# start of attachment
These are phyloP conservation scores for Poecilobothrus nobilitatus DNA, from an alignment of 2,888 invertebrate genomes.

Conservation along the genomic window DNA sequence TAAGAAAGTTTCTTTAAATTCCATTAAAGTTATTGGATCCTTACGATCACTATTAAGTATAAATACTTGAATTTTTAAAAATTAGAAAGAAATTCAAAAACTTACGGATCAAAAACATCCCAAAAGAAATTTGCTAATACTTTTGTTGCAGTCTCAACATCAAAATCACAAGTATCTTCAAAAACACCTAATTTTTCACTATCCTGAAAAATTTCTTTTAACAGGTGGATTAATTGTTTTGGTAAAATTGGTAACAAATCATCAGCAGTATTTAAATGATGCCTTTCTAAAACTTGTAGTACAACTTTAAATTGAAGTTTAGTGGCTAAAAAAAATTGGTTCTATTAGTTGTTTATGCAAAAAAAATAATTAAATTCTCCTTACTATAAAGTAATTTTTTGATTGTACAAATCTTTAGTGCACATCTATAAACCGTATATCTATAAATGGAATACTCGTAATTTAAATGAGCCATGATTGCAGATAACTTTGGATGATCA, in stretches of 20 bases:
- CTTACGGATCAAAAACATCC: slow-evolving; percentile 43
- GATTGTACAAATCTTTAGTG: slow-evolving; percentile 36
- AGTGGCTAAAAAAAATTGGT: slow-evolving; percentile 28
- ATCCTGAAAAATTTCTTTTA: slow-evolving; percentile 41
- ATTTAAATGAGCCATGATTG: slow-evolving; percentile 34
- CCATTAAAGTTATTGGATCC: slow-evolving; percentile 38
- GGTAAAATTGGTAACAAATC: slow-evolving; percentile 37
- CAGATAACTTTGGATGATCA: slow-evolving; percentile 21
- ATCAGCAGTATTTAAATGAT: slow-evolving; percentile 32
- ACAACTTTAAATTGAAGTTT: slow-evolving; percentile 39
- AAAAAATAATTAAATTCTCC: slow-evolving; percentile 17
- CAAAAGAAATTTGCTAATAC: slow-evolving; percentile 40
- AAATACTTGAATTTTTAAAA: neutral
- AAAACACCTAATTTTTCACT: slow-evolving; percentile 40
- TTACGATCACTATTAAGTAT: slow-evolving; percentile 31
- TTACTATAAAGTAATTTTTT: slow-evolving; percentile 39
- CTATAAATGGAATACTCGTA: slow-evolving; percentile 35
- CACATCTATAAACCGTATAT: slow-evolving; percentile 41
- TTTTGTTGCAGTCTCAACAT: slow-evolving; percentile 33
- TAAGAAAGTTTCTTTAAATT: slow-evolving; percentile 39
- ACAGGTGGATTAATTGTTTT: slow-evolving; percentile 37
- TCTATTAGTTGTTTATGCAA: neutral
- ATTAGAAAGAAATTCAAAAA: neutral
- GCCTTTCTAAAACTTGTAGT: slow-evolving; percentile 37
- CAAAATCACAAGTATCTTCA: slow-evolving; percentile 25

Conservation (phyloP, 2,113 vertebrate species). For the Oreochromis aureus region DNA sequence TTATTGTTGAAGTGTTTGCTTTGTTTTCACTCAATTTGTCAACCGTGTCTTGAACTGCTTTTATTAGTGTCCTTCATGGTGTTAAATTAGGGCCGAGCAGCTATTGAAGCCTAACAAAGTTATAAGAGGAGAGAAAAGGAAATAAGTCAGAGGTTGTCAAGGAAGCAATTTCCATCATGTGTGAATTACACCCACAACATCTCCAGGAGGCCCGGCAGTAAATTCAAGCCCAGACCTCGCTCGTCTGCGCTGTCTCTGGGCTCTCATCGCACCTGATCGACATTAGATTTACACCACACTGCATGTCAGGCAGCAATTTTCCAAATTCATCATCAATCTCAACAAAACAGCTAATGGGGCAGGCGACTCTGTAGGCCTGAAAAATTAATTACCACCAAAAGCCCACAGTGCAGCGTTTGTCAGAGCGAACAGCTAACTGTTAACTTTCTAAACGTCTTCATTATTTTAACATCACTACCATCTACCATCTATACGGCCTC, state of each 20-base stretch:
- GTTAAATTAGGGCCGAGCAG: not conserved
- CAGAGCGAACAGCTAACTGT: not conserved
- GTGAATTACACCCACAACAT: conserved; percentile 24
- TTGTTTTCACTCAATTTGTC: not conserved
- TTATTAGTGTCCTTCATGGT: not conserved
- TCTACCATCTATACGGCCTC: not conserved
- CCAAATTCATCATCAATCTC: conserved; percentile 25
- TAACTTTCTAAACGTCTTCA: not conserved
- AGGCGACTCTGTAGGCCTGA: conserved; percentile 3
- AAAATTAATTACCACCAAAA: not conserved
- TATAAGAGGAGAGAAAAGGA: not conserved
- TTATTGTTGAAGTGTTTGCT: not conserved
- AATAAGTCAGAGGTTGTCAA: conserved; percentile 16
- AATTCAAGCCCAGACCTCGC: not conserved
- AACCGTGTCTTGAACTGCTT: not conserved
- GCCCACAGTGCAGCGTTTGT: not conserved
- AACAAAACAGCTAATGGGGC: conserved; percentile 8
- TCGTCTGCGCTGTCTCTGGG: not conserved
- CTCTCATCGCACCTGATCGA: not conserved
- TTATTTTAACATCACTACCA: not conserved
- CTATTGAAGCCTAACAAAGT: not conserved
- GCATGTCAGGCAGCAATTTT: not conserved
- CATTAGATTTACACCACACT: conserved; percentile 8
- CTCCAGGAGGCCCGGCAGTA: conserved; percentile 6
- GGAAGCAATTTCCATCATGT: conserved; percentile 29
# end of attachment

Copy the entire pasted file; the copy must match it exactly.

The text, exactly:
These are phyloP conservation scores for Poecilobothrus nobilitatus DNA, from an alignment of 2,888 invertebrate genomes.

Conservation along the genomic window DNA sequence TAAGAAAGTTTCTTTAAATTCCATTAAAGTTATTGGATCCTTACGATCACTATTAAGTATAAATACTTGAATTTTTAAAAATTAGAAAGAAATTCAAAAACTTACGGATCAAAAACATCCCAAAAGAAATTTGCTAATACTTTTGTTGCAGTCTCAACATCAAAATCACAAGTATCTTCAAAAACACCTAATTTTTCACTATCCTGAAAAATTTCTTTTAACAGGTGGATTAATTGTTTTGGTAAAATTGGTAACAAATCATCAGCAGTATTTAAATGATGCCTTTCTAAAACTTGTAGTACAACTTTAAATTGAAGTTTAGTGGCTAAAAAAAATTGGTTCTATTAGTTGTTTATGCAAAAAAAATAATTAAATTCTCCTTACTATAAAGTAATTTTTTGATTGTACAAATCTTTAGTGCACATCTATAAACCGTATATCTATAAATGGAATACTCGTAATTTAAATGAGCCATGATTGCAGATAACTTTGGATGATCA, in stretches of 20 bases:
- CTTACGGATCAAAAACATCC: slow-evolving; percentile 43
- GATTGTACAAATCTTTAGTG: slow-evolving; percentile 36
- AGTGGCTAAAAAAAATTGGT: slow-evolving; percentile 28
- ATCCTGAAAAATTTCTTTTA: slow-evolving; percentile 41
- ATTTAAATGAGCCATGATTG: slow-evolving; percentile 34
- CCATTAAAGTTATTGGATCC: slow-evolving; percentile 38
- GGTAAAATTGGTAACAAATC: slow-evolving; percentile 37
- CAGATAACTTTGGATGATCA: slow-evolving; percentile 21
- ATCAGCAGTATTTAAATGAT: slow-evolving; percentile 32
- ACAACTTTAAATTGAAGTTT: slow-evolving; percentile 39
- AAAAAATAATTAAATTCTCC: slow-evolving; percentile 17
- CAAAAGAAATTTGCTAATAC: slow-evolving; percentile 40
- AAATACTTGAATTTTTAAAA: neutral
- AAAACACCTAATTTTTCACT: slow-evolving; percentile 40
- TTACGATCACTATTAAGTAT: slow-evolving; percentile 31
- TTACTATAAAGTAATTTTTT: slow-evolving; percentile 39
- CTATAAATGGAATACTCGTA: slow-evolving; percentile 35
- CACATCTATAAACCGTATAT: slow-evolving; percentile 41
- TTTTGTTGCAGTCTCAACAT: slow-evolving; percentile 33
- TAAGAAAGTTTCTTTAAATT: slow-evolving; percentile 39
- ACAGGTGGATTAATTGTTTT: slow-evolving; percentile 37
- TCTATTAGTTGTTTATGCAA: neutral
- ATTAGAAAGAAATTCAAAAA: neutral
- GCCTTTCTAAAACTTGTAGT: slow-evolving; percentile 37
- CAAAATCACAAGTATCTTCA: slow-evolving; percentile 25

Conservation (phyloP, 2,113 vertebrate species). For the Oreochromis aureus region DNA sequence TTATTGTTGAAGTGTTTGCTTTGTTTTCACTCAATTTGTCAACCGTGTCTTGAACTGCTTTTATTAGTGTCCTTCATGGTGTTAAATTAGGGCCGAGCAGCTATTGAAGCCTAACAAAGTTATAAGAGGAGAGAAAAGGAAATAAGTCAGAGGTTGTCAAGGAAGCAATTTCCATCATGTGTGAATTACACCCACAACATCTCCAGGAGGCCCGGCAGTAAATTCAAGCCCAGACCTCGCTCGTCTGCGCTGTCTCTGGGCTCTCATCGCACCTGATCGACATTAGATTTACACCACACTGCATGTCAGGCAGCAATTTTCCAAATTCATCATCAATCTCAACAAAACAGCTAATGGGGCAGGCGACTCTGTAGGCCTGAAAAATTAATTACCACCAAAAGCCCACAGTGCAGCGTTTGTCAGAGCGAACAGCTAACTGTTAACTTTCTAAACGTCTTCATTATTTTAACATCACTACCATCTACCATCTATACGGCCTC, state of each 20-base stretch:
- GTTAAATTAGGGCCGAGCAG: not conserved
- CAGAGCGAACAGCTAACTGT: not conserved
- GTGAATTACACCCACAACAT: conserved; percentile 24
- TTGTTTTCACTCAATTTGTC: not conserved
- TTATTAGTGTCCTTCATGGT: not conserved
- TCTACCATCTATACGGCCTC: not conserved
- CCAAATTCATCATCAATCTC: conserved; percentile 25
- TAACTTTCTAAACGTCTTCA: not conserved
- AGGCGACTCTGTAGGCCTGA: conserved; percentile 3
- AAAATTAATTACCACCAAAA: not conserved
- TATAAGAGGAGAGAAAAGGA: not conserved
- TTATTGTTGAAGTGTTTGCT: not conserved
- AATAAGTCAGAGGTTGTCAA: conserved; percentile 16
- AATTCAAGCCCAGACCTCGC: not conserved
- AACCGTGTCTTGAACTGCTT: not conserved
- GCCCACAGTGCAGCGTTTGT: not conserved
- AACAAAACAGCTAATGGGGC: conserved; percentile 8
- TCGTCTGCGCTGTCTCTGGG: not conserved
- CTCTCATCGCACCTGATCGA: not conserved
- TTATTTTAACATCACTACCA: not conserved
- CTATTGAAGCCTAACAAAGT: not conserved
- GCATGTCAGGCAGCAATTTT: not conserved
- CATTAGATTTACACCACACT: conserved; percentile 8
- CTCCAGGAGGCCCGGCAGTA: conserved; percentile 6
- GGAAGCAATTTCCATCATGT: conserved; percentile 29